Ryan McMaken – May 26, 2022
In response to the Robb Elementary School shooting in Texas this week, one now sees repeated claims that school shootings are somehow “normal” or common in the United States.
For example, social media at this moment is teeming with users—assuming they’re not bots—posting about how they’re absolutely terrified of the idea of allowing their children to attend school. Yesterday, in a now deleted post, Elizabeth Bruenig—notable for writing on the topic of millennials having babies—declared that one reason millennials don’t have babies is because they believe their children are likely to be killed in a school shooting. Bruenig compared sending children to school to a sort of “lottery” system in which your child’s time to be killed in a shooting may come up at any time.
Some Europeans were eager to get in on the action also. El País, one of Spain’s largest dailies, presented “school shootings as a US norm.”
This is a pretty odd claim, however, given that school shootings are so rare that in the United States in 2021 there was one school-shooting death for every twenty-three million Americans. By comparison, approximately one in 350,000 Americans drowns each year.
If one is going to be “terrified” of the dangers one’s children face, obsessing over school shootings is a rather odd thing to focus on. Our children are far, far more likely to be killed in an automobile accident than in a school shooting. Note, however, that no one in Washington is talking about highway deaths. Why is this?
The reason for the laser-like focus on an extremely rare phenomenon, however, is easy enough to explain. Many people genuinely believe—wrongly—that their children live in the shadow of school shootings. For gun control advocates, that’s all for the best, since this false narrative can be used to push more legislation.
Moreover, gun control advocates focus so much on school shootings because they contend—whether earnestly or cynically—that changing just a few laws will end school shootings. To believe such claims, however, we’d need to see some evidence not only that such laws reduce homicides overall, but that they also reduce homicides specific to schools. Secondly, these laws would have to work so well that they’d be worth the enormous costs to society—costs brought on by the drug war–like enforcement measures that such laws would entail. And in the meantime, far more widespread causes of child mortality won’t enjoy much attention in Washington because those awful things can’t be turned into a gun control campaign.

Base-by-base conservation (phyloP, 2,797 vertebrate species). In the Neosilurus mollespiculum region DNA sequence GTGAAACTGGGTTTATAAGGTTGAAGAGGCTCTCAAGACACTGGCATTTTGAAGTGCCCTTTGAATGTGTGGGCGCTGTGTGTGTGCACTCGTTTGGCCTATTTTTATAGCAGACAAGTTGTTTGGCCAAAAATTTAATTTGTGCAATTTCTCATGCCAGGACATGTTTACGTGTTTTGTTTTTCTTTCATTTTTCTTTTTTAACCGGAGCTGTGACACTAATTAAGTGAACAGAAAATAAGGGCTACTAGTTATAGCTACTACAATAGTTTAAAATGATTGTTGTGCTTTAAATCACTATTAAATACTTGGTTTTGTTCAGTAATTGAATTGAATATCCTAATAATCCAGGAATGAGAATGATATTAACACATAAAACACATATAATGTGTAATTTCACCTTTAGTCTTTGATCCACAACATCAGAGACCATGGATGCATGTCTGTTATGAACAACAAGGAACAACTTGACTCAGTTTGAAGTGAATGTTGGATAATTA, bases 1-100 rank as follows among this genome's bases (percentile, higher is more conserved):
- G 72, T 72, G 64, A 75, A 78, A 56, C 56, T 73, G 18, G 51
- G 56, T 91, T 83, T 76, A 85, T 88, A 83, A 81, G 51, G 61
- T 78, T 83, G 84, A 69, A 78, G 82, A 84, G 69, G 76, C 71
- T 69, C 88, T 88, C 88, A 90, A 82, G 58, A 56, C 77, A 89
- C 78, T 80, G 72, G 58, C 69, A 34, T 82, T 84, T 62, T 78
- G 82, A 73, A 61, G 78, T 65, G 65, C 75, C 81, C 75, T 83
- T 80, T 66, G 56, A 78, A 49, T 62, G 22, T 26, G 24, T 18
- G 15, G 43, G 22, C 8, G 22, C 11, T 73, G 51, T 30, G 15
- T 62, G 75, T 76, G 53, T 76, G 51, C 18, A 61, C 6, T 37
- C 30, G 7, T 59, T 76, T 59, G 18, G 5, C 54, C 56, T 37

On the other hand, more practical and attainable solutions directly related to school security will be ignored.
School Shootings Are Incredibly Rare
Far from being a “norm” in American society, school shootings are a tiny subset of homicides which are themselves not exactly a leading cause of death in the United States. For example, there were approximately 16,700 homicides in the United States in 2019. That’s a rate of about five victims per 100,000 people. (By comparison, more than 100,000 Americans die of diabetes each year.)
Of those 16,700 homicides in 2019, 17 were due to shootings at K–12 schools. That means school shootings were 0.1 percent of all homicides and school-shooting deaths occurred at a rate of 0.005 per 100,000 Americans.
Some of the worst years for school shootings have placed homicides in the range of 20 to 30 deaths. Excluding 1927, the year of the Bath Consolidated School incident (which was a bombing rather than a shooting), 2018 was likely the deadliest year for schools, with 39 shooting victims. Twenty twelve—the year of the Sandy Hook shootings—was the second-deadliest year. Twenty twenty-two will likely be among the worst single years for school shootings, with at least 28 deaths.